of mourners. An old man these delicacies, I could remark other delivered a most impressive prayer, as distinguishing characteristic traits: the I was afterwards told, the effect of cagerness of the young in devouring which, I hope, was generally felt the scanty morceau; the careful affecStrange as it may appear, I paid more tion of the father, who seemingly attention to the faces of the assemblage scorned to appropriate the sweet mor, than to the admonitions of the speaker; sel to his own use, as he slyly slipped and it was not till he besought a bles- it into his pocket for the general besing on the widow and the father- nefit of his expecting imps at home. I

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envied him the feeling, and sighed as sexton, it'll lie better.' The carth rattled I thought of my own loneliness.onthelid, where, stretched in the ghostThanks were returned; the company ly panoply of death, lay the souless form was asked to move to the close-mouth. of him who had blighted the best I lingered behind, and saw the coffin hopes of my heart : I never felt a borne from the sight of the widow. pang so bitter. He is


I • Farewell, may God bliss you,' I ex- tally exclaimed ! as I put my hand to claimed. She held out her hand ; I my hat, and perhaps ere the return of. pressed it and bade her adieu. By the Sabbath I may be a clod as inthe time I got to the close-mouth all sensible as he is.' How vain is the was ready to move forward. The rain, accomplishment of our dearest hopes! driven by the wind, pelted us severely. they are all marred by deatis, and our We arrived at the burying-ground as memories pass as a dream. When I the clock struck five. The grave-dig- got home, my aunt had on her best ger, old and decrepit, with two at- looks; the toast smoked on the table, tendants, were in readiness. The cof- flanked with some excellent beef-ham; fin was soon laid on the rollers, as and ere the tea things were removed, they are technically called. I never I had forgot the funeral; so transient before thought the grave looked so are the effects of death. I thought as dismal and cheerless. Before we let I tumbled into bed that nights in vain go the strings of the coffin, · How will we sigh for immortality, when the very ye hae't?' cried the undertaker, with the swallowing of a meal steals rememimportant air of indifference, which the brance from the mind; and a new day unfeeling and ignorant in office generally brings along with with it new subjects assume. “To the head wit,' was the la- of recollection. conic and apathetical reply of the hoary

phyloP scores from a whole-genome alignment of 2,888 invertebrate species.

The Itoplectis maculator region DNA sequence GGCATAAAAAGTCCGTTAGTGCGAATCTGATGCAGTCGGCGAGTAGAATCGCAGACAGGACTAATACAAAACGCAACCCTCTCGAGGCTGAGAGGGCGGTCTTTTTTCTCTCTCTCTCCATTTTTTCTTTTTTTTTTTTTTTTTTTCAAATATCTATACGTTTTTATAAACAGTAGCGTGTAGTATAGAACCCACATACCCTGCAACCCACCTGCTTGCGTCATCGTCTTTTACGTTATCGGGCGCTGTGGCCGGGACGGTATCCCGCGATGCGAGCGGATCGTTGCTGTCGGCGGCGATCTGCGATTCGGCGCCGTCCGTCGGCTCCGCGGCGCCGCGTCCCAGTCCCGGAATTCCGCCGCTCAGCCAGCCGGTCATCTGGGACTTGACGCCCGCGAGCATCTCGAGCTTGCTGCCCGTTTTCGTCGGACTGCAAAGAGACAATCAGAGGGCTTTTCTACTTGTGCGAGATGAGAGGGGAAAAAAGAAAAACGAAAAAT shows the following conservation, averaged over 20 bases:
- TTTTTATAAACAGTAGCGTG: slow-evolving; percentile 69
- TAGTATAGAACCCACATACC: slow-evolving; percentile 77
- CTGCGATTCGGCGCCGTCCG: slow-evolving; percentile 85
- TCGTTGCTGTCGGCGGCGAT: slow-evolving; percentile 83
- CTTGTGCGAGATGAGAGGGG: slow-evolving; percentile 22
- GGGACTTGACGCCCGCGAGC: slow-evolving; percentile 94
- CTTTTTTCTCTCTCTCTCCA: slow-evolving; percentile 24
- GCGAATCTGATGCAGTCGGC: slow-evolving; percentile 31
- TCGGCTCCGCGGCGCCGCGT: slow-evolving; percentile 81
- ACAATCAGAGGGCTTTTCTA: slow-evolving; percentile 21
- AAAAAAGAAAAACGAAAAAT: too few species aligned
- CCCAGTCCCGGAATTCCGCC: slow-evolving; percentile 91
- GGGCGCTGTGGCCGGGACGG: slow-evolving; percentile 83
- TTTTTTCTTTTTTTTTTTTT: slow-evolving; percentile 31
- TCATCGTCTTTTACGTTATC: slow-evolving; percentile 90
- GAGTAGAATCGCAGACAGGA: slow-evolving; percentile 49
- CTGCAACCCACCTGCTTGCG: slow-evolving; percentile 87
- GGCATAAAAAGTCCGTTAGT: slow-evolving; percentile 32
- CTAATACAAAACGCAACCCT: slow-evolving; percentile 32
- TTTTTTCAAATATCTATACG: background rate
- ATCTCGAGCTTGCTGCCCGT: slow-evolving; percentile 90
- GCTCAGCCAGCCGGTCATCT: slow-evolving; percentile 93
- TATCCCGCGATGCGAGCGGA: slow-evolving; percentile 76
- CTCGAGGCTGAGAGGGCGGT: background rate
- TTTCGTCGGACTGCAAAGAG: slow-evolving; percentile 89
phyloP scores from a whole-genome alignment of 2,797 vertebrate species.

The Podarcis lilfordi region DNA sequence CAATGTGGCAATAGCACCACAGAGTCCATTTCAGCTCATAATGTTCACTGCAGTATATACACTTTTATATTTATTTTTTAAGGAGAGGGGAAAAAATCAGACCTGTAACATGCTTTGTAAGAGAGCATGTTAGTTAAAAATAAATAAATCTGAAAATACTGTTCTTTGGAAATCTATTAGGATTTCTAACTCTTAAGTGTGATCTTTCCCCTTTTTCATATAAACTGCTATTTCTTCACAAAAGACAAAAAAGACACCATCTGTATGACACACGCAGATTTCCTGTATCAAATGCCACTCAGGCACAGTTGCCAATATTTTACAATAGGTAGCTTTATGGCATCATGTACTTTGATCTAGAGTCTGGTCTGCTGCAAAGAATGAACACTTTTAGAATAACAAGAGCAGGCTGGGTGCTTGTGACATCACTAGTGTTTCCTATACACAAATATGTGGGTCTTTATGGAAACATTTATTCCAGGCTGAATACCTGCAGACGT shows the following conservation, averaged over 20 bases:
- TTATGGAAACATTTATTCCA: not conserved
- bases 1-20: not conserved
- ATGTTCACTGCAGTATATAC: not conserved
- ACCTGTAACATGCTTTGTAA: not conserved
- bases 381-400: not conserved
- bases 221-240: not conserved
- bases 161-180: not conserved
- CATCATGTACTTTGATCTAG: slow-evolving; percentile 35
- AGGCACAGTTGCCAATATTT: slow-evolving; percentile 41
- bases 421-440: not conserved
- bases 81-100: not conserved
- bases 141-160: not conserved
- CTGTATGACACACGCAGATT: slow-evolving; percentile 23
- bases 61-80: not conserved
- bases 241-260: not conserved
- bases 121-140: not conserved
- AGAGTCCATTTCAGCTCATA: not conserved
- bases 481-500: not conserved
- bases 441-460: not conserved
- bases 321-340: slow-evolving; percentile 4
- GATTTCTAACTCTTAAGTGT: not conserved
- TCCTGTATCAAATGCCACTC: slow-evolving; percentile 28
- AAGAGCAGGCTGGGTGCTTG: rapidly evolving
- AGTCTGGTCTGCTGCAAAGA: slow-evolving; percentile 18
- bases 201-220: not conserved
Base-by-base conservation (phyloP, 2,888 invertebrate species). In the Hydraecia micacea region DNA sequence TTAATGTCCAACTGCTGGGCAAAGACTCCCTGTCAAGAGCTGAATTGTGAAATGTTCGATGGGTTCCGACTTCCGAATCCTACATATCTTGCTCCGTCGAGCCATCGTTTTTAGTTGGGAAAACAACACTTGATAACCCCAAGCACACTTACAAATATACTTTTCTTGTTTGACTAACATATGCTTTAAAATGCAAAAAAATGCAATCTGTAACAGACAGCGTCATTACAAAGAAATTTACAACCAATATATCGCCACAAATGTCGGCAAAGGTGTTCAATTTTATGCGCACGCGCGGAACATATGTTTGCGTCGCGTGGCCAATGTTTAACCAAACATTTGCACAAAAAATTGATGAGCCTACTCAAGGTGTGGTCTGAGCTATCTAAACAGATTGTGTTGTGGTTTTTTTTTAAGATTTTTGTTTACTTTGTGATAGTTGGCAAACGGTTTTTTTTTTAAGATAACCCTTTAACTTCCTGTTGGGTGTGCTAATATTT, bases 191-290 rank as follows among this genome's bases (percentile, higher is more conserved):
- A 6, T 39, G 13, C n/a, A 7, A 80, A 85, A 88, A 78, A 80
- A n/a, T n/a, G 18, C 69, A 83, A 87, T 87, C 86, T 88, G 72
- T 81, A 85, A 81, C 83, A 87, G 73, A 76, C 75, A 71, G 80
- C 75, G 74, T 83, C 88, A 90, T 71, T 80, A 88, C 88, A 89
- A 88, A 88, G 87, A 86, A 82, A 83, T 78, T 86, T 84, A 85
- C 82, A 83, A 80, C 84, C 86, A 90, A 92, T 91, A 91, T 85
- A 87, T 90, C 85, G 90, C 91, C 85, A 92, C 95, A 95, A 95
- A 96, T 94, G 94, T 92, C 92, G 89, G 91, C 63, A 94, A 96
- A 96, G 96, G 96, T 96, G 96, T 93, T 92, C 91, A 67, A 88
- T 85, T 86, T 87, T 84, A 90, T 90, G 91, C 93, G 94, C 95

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The groves are o'erspread with a deep sombre hue,

And the green leafy branches are still; Tune-Believe me if all those endearing young

The sweet little flowers are all sparkling with dew, charms.

'S though their heads had been dipp'd the rill. As ripe meiting fruit in a desart, would make

The nightingale's minstrelsy, mellow and loud,

Through the woods, like a trumpet of war, The weary parched traveller sigh For possession, that he might his thirsty soul slake, Resounds, as if bidaling yon silver-rolled cloud As his bones 'neath the burning sun fry;